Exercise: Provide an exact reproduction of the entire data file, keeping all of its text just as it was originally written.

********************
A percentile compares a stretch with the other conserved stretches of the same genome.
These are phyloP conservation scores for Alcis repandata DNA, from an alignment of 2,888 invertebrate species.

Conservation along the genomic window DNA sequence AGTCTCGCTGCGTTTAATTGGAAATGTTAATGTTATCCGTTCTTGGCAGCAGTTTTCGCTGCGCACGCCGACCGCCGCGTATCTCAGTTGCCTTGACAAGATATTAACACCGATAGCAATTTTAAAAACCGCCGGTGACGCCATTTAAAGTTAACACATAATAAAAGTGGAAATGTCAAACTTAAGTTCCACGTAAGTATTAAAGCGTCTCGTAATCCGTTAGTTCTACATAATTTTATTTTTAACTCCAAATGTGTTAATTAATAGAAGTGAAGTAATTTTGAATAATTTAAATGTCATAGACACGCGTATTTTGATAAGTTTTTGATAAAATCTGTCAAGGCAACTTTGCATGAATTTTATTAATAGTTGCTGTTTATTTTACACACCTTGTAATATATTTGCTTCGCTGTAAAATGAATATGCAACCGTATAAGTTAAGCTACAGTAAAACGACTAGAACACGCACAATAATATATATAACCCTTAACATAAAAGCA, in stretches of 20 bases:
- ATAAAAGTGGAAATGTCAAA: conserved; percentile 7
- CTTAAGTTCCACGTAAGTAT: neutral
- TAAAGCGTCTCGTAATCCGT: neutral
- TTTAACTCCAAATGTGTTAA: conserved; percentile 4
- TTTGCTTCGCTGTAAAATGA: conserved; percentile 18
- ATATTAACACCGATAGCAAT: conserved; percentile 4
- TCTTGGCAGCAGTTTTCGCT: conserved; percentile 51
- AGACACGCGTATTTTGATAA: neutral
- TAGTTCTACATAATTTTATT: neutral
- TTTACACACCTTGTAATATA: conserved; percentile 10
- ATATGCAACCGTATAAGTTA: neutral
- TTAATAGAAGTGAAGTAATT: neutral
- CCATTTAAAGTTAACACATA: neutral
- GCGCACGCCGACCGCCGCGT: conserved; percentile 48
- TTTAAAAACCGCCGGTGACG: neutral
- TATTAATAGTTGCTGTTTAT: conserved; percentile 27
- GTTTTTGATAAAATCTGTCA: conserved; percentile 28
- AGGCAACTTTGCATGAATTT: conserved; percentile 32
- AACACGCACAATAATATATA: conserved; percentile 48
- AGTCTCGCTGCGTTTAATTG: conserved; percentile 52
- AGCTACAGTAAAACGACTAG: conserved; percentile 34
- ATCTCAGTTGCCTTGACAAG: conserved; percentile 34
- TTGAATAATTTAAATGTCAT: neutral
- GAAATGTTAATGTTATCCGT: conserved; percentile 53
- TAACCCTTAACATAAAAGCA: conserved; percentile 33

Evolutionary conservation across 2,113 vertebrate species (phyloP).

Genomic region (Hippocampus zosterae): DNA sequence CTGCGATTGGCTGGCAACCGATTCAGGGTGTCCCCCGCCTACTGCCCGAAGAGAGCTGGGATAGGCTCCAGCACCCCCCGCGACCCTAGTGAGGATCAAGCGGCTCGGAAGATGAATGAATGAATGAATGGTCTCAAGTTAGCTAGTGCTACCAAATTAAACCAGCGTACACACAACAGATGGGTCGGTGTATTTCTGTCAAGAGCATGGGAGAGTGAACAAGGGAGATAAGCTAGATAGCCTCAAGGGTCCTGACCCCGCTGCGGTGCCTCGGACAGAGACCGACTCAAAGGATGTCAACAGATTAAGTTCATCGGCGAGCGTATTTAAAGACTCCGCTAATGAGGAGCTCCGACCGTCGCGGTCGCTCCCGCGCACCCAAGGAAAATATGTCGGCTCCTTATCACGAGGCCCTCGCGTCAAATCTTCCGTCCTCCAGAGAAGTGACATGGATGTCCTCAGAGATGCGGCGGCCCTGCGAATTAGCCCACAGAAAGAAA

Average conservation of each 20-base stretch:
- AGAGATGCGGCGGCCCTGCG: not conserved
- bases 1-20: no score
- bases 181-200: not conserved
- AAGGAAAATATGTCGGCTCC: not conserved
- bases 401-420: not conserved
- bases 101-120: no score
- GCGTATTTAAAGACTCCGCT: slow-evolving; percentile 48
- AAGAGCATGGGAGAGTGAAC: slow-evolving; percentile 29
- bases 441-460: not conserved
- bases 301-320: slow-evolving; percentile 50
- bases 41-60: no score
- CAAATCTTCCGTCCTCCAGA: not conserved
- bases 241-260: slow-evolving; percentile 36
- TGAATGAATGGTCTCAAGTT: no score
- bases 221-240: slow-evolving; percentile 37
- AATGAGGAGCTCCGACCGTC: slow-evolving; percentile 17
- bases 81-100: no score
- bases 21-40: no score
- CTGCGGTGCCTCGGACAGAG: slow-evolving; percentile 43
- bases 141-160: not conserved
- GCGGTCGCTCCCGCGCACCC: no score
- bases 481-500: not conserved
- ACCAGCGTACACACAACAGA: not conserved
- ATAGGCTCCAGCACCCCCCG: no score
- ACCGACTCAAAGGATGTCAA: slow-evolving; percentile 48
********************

A percentile compares a stretch with the other conserved stretches of the same genome.
These are phyloP conservation scores for Alcis repandata DNA, from an alignment of 2,888 invertebrate species.

Conservation along the genomic window DNA sequence AGTCTCGCTGCGTTTAATTGGAAATGTTAATGTTATCCGTTCTTGGCAGCAGTTTTCGCTGCGCACGCCGACCGCCGCGTATCTCAGTTGCCTTGACAAGATATTAACACCGATAGCAATTTTAAAAACCGCCGGTGACGCCATTTAAAGTTAACACATAATAAAAGTGGAAATGTCAAACTTAAGTTCCACGTAAGTATTAAAGCGTCTCGTAATCCGTTAGTTCTACATAATTTTATTTTTAACTCCAAATGTGTTAATTAATAGAAGTGAAGTAATTTTGAATAATTTAAATGTCATAGACACGCGTATTTTGATAAGTTTTTGATAAAATCTGTCAAGGCAACTTTGCATGAATTTTATTAATAGTTGCTGTTTATTTTACACACCTTGTAATATATTTGCTTCGCTGTAAAATGAATATGCAACCGTATAAGTTAAGCTACAGTAAAACGACTAGAACACGCACAATAATATATATAACCCTTAACATAAAAGCA, in stretches of 20 bases:
- ATAAAAGTGGAAATGTCAAA: conserved; percentile 7
- CTTAAGTTCCACGTAAGTAT: neutral
- TAAAGCGTCTCGTAATCCGT: neutral
- TTTAACTCCAAATGTGTTAA: conserved; percentile 4
- TTTGCTTCGCTGTAAAATGA: conserved; percentile 18
- ATATTAACACCGATAGCAAT: conserved; percentile 4
- TCTTGGCAGCAGTTTTCGCT: conserved; percentile 51
- AGACACGCGTATTTTGATAA: neutral
- TAGTTCTACATAATTTTATT: neutral
- TTTACACACCTTGTAATATA: conserved; percentile 10
- ATATGCAACCGTATAAGTTA: neutral
- TTAATAGAAGTGAAGTAATT: neutral
- CCATTTAAAGTTAACACATA: neutral
- GCGCACGCCGACCGCCGCGT: conserved; percentile 48
- TTTAAAAACCGCCGGTGACG: neutral
- TATTAATAGTTGCTGTTTAT: conserved; percentile 27
- GTTTTTGATAAAATCTGTCA: conserved; percentile 28
- AGGCAACTTTGCATGAATTT: conserved; percentile 32
- AACACGCACAATAATATATA: conserved; percentile 48
- AGTCTCGCTGCGTTTAATTG: conserved; percentile 52
- AGCTACAGTAAAACGACTAG: conserved; percentile 34
- ATCTCAGTTGCCTTGACAAG: conserved; percentile 34
- TTGAATAATTTAAATGTCAT: neutral
- GAAATGTTAATGTTATCCGT: conserved; percentile 53
- TAACCCTTAACATAAAAGCA: conserved; percentile 33

Evolutionary conservation across 2,113 vertebrate species (phyloP).

Genomic region (Hippocampus zosterae): DNA sequence CTGCGATTGGCTGGCAACCGATTCAGGGTGTCCCCCGCCTACTGCCCGAAGAGAGCTGGGATAGGCTCCAGCACCCCCCGCGACCCTAGTGAGGATCAAGCGGCTCGGAAGATGAATGAATGAATGAATGGTCTCAAGTTAGCTAGTGCTACCAAATTAAACCAGCGTACACACAACAGATGGGTCGGTGTATTTCTGTCAAGAGCATGGGAGAGTGAACAAGGGAGATAAGCTAGATAGCCTCAAGGGTCCTGACCCCGCTGCGGTGCCTCGGACAGAGACCGACTCAAAGGATGTCAACAGATTAAGTTCATCGGCGAGCGTATTTAAAGACTCCGCTAATGAGGAGCTCCGACCGTCGCGGTCGCTCCCGCGCACCCAAGGAAAATATGTCGGCTCCTTATCACGAGGCCCTCGCGTCAAATCTTCCGTCCTCCAGAGAAGTGACATGGATGTCCTCAGAGATGCGGCGGCCCTGCGAATTAGCCCACAGAAAGAAA

Average conservation of each 20-base stretch:
- AGAGATGCGGCGGCCCTGCG: not conserved
- bases 1-20: no score
- bases 181-200: not conserved
- AAGGAAAATATGTCGGCTCC: not conserved
- bases 401-420: not conserved
- bases 101-120: no score
- GCGTATTTAAAGACTCCGCT: slow-evolving; percentile 48
- AAGAGCATGGGAGAGTGAAC: slow-evolving; percentile 29
- bases 441-460: not conserved
- bases 301-320: slow-evolving; percentile 50
- bases 41-60: no score
- CAAATCTTCCGTCCTCCAGA: not conserved
- bases 241-260: slow-evolving; percentile 36
- TGAATGAATGGTCTCAAGTT: no score
- bases 221-240: slow-evolving; percentile 37
- AATGAGGAGCTCCGACCGTC: slow-evolving; percentile 17
- bases 81-100: no score
- bases 21-40: no score
- CTGCGGTGCCTCGGACAGAG: slow-evolving; percentile 43
- bases 141-160: not conserved
- GCGGTCGCTCCCGCGCACCC: no score
- bases 481-500: not conserved
- ACCAGCGTACACACAACAGA: not conserved
- ATAGGCTCCAGCACCCCCCG: no score
- ACCGACTCAAAGGATGTCAA: slow-evolving; percentile 48